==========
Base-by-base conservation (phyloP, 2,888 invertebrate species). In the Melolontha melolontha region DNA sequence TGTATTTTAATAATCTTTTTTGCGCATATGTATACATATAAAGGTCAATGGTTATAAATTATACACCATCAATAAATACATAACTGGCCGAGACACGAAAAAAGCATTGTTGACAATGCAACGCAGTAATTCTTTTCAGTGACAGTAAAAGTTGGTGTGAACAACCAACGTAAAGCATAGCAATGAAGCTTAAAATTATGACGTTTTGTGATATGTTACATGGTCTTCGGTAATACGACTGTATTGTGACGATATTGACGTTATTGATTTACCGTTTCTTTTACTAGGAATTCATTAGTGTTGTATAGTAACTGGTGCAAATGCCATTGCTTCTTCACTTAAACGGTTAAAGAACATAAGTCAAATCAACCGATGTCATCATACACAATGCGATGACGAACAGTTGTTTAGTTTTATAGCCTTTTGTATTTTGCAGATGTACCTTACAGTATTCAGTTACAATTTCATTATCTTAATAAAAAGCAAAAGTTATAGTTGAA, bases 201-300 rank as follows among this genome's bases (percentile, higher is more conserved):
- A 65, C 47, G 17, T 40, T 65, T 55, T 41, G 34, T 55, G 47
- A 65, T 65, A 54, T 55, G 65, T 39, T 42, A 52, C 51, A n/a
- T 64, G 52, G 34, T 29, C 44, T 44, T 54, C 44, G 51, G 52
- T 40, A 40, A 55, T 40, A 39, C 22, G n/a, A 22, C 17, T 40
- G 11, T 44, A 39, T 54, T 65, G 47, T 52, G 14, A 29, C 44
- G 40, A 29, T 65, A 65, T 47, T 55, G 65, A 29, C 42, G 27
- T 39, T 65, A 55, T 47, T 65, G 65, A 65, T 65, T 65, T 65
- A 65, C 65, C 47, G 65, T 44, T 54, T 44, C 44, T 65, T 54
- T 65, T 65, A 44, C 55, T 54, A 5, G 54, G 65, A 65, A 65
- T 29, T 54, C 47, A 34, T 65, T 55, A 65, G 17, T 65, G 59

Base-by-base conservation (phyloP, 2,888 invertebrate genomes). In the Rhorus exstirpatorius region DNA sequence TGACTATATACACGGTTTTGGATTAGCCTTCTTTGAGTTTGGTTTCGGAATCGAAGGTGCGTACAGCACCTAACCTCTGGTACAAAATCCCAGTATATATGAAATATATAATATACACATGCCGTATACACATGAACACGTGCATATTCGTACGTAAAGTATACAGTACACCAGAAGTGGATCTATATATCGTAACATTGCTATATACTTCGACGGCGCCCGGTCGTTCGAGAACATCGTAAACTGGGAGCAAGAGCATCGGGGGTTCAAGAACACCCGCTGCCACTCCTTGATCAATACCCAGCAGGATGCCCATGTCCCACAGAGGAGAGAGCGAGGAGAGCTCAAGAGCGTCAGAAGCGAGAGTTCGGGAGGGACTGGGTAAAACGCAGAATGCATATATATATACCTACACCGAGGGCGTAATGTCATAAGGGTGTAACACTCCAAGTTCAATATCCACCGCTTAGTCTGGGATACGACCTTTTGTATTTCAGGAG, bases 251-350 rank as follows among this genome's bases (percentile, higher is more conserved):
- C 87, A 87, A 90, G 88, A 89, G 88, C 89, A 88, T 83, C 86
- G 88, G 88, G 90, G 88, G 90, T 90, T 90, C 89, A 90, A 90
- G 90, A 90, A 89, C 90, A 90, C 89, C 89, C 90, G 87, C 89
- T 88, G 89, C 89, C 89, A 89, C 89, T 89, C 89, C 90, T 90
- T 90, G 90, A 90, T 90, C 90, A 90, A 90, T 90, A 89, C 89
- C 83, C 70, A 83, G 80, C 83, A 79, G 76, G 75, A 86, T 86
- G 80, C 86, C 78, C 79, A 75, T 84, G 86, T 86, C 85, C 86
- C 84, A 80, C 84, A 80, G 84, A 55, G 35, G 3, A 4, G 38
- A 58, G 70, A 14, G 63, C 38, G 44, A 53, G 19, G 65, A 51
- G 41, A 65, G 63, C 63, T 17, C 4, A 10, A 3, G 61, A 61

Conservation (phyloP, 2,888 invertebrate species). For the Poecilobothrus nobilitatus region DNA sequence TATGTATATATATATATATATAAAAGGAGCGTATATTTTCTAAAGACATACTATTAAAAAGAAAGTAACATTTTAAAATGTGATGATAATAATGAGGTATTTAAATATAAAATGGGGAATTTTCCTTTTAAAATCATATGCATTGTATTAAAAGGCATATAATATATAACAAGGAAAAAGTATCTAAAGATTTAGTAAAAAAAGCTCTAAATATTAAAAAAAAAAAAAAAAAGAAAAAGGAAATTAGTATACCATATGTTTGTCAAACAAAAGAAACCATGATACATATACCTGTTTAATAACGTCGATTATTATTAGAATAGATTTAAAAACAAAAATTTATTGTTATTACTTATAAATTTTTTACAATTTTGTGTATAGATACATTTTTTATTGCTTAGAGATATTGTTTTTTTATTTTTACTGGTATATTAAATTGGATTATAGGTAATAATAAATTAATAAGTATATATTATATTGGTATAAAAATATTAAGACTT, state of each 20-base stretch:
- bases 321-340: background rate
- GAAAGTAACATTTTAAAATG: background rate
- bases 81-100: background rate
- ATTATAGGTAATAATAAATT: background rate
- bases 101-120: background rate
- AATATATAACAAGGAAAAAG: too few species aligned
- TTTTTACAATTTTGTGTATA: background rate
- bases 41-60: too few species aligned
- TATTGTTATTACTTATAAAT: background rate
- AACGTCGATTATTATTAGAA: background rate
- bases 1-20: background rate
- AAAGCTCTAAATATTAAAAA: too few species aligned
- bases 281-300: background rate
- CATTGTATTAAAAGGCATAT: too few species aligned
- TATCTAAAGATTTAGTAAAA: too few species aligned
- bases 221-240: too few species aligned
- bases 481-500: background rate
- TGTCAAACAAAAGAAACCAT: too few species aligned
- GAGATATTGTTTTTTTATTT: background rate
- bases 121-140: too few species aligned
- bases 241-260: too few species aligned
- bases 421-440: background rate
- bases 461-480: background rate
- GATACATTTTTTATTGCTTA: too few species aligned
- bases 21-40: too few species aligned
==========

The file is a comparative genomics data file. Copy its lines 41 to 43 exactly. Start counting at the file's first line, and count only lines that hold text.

- TGTCAAACAAAAGAAACCAT: too few species aligned
- GAGATATTGTTTTTTTATTT: background rate
- bases 121-140: too few species aligned